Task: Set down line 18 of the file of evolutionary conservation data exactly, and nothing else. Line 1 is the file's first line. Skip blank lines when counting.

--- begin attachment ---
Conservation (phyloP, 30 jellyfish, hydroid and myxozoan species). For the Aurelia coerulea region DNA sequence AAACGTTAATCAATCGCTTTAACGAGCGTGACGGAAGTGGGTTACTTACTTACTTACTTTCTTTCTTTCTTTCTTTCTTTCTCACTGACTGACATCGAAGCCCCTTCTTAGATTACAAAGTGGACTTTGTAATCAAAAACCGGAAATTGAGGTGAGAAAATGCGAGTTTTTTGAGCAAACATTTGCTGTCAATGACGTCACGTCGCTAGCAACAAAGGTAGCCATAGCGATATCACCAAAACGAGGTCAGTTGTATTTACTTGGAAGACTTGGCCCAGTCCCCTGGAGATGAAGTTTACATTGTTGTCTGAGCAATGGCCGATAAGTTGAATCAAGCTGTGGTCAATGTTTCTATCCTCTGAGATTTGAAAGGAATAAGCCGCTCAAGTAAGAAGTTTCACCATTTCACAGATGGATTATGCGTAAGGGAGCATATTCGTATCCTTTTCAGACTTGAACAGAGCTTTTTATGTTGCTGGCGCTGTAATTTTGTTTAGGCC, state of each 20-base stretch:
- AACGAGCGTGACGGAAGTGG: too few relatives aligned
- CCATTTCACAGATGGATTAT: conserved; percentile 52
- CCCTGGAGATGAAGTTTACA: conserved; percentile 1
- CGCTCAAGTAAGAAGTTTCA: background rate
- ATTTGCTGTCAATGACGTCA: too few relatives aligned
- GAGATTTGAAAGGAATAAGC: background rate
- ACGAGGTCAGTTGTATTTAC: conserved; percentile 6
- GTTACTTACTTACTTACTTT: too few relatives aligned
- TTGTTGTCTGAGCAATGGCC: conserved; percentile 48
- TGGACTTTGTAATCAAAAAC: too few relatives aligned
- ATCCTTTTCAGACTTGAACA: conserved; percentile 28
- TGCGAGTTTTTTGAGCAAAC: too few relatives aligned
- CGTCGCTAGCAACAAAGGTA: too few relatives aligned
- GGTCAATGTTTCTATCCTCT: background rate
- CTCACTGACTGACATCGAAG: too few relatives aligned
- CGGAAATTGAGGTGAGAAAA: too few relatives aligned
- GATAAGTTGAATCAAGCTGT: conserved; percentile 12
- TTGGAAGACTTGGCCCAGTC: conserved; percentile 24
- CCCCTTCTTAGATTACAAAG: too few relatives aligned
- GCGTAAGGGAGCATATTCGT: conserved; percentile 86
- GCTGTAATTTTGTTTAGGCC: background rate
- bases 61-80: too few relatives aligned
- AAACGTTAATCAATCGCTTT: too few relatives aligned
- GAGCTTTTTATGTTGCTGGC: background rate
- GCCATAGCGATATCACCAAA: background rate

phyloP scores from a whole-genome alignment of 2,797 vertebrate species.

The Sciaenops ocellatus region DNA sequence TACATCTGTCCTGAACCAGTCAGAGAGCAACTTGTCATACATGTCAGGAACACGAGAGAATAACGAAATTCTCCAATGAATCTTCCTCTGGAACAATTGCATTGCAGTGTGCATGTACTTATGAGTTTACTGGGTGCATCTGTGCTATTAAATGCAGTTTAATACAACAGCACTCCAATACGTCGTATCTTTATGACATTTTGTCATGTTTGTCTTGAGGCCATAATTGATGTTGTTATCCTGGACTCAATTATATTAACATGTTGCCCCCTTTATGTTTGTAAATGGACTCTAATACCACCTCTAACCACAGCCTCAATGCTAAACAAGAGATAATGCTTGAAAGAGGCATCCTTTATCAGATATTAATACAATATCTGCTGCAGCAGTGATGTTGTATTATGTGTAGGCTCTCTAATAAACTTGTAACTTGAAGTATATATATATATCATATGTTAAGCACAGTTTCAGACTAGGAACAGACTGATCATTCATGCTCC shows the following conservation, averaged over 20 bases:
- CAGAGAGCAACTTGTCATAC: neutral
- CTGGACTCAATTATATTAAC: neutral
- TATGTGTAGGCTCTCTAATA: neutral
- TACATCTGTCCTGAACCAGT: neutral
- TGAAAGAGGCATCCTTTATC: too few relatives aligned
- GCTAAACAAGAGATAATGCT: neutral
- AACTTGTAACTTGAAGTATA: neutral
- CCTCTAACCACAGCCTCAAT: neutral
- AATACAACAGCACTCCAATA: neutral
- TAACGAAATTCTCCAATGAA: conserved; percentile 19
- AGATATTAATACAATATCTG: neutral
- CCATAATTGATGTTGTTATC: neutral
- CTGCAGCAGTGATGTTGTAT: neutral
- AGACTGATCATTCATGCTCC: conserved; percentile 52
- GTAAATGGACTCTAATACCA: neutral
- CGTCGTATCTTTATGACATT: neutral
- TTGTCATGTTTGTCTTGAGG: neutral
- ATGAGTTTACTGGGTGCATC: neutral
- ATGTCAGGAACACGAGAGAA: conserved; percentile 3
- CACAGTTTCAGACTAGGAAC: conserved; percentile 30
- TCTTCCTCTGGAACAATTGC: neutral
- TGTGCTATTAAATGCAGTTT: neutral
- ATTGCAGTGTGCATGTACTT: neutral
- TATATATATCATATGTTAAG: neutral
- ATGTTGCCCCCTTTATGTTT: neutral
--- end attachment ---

- GATAAGTTGAATCAAGCTGT: conserved; percentile 12